Justin J. Leitenberger MDAssistant Professor of Medicine, Dermatology, Co-Director, Dermatologic Surgery, Mohs Micrographic Surgery, Laser and Cosmetic Surgery, Co-Director, High-Risk Non-melanoma Skin Cancer Clinic, Oregon Health & Science University, Department of Dermatology and Otolaryngology, Portland, Oregon
Dr. Leitenberger specializes in all aspects of surgical dermatology with special interests in Mohs micrographic surgery, reconstructive surgery, and management of skin cancer in high-risk patients. He is an assistant professor of dermatology and surgery, a co-director of Dermatologic Surgery, and a co-director of the High-Risk Non-Melanoma Skin Cancer Clinic. Dr. Leitenberger also performs laser and cosmetic surgery, including minimally-invasive laser skin resurfacing as well as injectable fillers and neurotoxins. He enjoys supporting medical professional education and regularly instructs a surgical dermatology fellow, residents in dermatology and other surgical subspecialties, and rotating medical students.
Dr. Leitenberger received his medical degree from the University of Texas at Houston, during which time he received the Doris Duke Clinical Research Fellowship Award at the University of Texas Southwestern Medical Center at Dallas. He completed both his dermatology residency and surgical fellowship subspecialty training at OHSU. Additionally, he has published in several peer-reviewed journals and has spoken at national conferences. Outside of work, Dr. Leitenberger enjoys spending time with his wife and two young boys, hiking, biking, skiing, and playing golf and tennis.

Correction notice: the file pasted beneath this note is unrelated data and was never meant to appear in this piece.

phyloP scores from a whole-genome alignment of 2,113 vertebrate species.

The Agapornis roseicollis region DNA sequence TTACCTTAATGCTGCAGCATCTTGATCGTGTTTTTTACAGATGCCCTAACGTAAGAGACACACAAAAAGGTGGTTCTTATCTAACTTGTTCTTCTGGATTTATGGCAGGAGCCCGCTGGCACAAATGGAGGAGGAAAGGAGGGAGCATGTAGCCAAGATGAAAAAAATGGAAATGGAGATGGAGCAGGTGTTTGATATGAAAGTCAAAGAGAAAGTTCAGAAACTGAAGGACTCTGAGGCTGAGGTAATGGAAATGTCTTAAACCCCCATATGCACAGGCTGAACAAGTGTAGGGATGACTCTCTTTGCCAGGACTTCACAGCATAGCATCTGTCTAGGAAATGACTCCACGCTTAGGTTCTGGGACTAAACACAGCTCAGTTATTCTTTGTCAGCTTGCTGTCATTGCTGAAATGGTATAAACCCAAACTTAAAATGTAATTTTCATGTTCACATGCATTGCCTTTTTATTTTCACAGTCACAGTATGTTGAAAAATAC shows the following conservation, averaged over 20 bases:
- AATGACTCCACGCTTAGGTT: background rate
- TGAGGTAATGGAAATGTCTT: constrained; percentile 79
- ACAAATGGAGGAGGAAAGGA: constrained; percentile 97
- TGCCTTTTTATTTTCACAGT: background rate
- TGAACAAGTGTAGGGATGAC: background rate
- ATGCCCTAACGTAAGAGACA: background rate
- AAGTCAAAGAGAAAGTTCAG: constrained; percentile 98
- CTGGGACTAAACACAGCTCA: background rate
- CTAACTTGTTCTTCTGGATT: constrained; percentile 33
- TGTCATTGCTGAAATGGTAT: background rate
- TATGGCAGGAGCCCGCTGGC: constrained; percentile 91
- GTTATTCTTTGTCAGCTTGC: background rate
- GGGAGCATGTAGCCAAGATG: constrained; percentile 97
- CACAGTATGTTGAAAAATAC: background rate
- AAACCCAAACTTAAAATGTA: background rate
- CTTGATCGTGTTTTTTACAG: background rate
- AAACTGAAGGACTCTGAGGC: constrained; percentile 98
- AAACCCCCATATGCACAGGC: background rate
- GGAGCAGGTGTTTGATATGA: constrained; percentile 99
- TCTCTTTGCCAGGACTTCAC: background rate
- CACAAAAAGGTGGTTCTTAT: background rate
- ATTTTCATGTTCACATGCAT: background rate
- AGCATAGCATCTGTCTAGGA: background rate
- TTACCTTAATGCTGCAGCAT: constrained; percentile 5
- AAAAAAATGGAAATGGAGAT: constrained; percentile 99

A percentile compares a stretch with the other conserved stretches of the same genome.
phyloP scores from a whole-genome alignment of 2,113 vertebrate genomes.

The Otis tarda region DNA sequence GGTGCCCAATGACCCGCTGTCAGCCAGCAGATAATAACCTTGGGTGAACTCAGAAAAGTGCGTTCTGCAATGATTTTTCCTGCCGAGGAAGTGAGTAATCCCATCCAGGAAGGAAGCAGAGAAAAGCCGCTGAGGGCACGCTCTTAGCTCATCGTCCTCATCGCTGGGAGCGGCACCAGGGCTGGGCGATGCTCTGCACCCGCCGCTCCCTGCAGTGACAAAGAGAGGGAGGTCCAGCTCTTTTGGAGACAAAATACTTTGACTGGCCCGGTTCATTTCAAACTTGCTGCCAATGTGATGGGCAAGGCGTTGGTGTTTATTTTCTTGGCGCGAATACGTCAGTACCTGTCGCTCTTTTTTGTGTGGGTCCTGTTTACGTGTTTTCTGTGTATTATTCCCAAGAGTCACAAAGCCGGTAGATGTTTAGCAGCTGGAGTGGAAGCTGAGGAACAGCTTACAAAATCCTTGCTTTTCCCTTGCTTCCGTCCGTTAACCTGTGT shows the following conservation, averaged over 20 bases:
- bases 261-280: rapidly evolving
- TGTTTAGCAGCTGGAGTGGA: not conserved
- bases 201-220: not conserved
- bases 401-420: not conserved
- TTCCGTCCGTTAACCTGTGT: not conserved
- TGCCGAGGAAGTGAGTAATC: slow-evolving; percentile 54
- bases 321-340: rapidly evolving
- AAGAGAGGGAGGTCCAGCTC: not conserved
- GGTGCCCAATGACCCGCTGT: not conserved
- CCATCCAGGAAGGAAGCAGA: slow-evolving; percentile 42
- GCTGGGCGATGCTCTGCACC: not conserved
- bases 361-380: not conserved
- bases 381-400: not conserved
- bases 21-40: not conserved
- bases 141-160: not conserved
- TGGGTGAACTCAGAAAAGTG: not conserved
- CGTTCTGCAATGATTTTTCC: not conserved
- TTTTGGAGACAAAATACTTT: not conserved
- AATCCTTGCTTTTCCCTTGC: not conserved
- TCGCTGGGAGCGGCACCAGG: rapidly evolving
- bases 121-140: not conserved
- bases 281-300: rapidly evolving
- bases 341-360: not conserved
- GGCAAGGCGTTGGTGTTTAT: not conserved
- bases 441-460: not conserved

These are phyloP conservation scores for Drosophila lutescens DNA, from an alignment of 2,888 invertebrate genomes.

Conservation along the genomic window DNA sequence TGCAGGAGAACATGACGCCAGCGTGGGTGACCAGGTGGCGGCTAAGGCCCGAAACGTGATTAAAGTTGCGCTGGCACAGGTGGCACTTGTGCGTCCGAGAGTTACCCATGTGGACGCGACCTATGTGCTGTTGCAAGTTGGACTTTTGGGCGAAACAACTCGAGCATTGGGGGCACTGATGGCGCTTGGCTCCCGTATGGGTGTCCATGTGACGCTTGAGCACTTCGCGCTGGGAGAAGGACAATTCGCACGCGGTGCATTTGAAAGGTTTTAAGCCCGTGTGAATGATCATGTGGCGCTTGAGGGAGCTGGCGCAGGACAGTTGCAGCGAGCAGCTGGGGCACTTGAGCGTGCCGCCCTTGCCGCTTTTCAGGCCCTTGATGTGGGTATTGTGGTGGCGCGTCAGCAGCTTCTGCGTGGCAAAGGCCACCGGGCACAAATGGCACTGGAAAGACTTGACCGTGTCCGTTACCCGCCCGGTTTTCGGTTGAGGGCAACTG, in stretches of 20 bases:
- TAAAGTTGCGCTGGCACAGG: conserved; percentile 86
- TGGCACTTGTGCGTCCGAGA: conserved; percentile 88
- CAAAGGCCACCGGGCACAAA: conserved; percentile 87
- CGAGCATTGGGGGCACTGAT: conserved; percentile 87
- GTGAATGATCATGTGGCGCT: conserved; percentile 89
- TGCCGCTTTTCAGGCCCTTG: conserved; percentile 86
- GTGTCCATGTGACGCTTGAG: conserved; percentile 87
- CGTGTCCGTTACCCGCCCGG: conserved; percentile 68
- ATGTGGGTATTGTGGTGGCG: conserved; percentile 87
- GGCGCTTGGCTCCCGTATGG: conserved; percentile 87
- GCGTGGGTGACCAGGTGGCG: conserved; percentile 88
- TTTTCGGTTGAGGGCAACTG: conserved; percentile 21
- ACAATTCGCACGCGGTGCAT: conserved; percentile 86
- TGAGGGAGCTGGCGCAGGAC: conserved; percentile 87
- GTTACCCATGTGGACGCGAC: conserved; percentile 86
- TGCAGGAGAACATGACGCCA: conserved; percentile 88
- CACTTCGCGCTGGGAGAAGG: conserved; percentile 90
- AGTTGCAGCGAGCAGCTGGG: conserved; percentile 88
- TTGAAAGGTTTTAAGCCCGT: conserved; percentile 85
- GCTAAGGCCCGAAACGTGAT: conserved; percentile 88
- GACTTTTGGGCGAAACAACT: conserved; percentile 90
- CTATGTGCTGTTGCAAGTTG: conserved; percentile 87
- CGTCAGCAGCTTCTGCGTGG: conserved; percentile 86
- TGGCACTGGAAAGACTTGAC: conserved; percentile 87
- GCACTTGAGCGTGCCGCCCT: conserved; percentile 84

DisclosuresNo relevant disclosures reported.
Recent Contributions to PracticeUpdate:
- Hemorrhagic Complications in Patients Undergoing Interpolated Flap Repair With or Without Subcutaneous Tranexamic Acid Administration
- Analysis of Factors Contributing to Perioperative Mohs Micrographic Surgery–Associated Anxiety
- Dermatology Surgery and Reconstruction Photograph Booklet to Improve Informed Consent Before Skin Surgery
- Recurrence Rates of Periocular Basal Cell Carcinoma Following Mohs Micrographic Surgery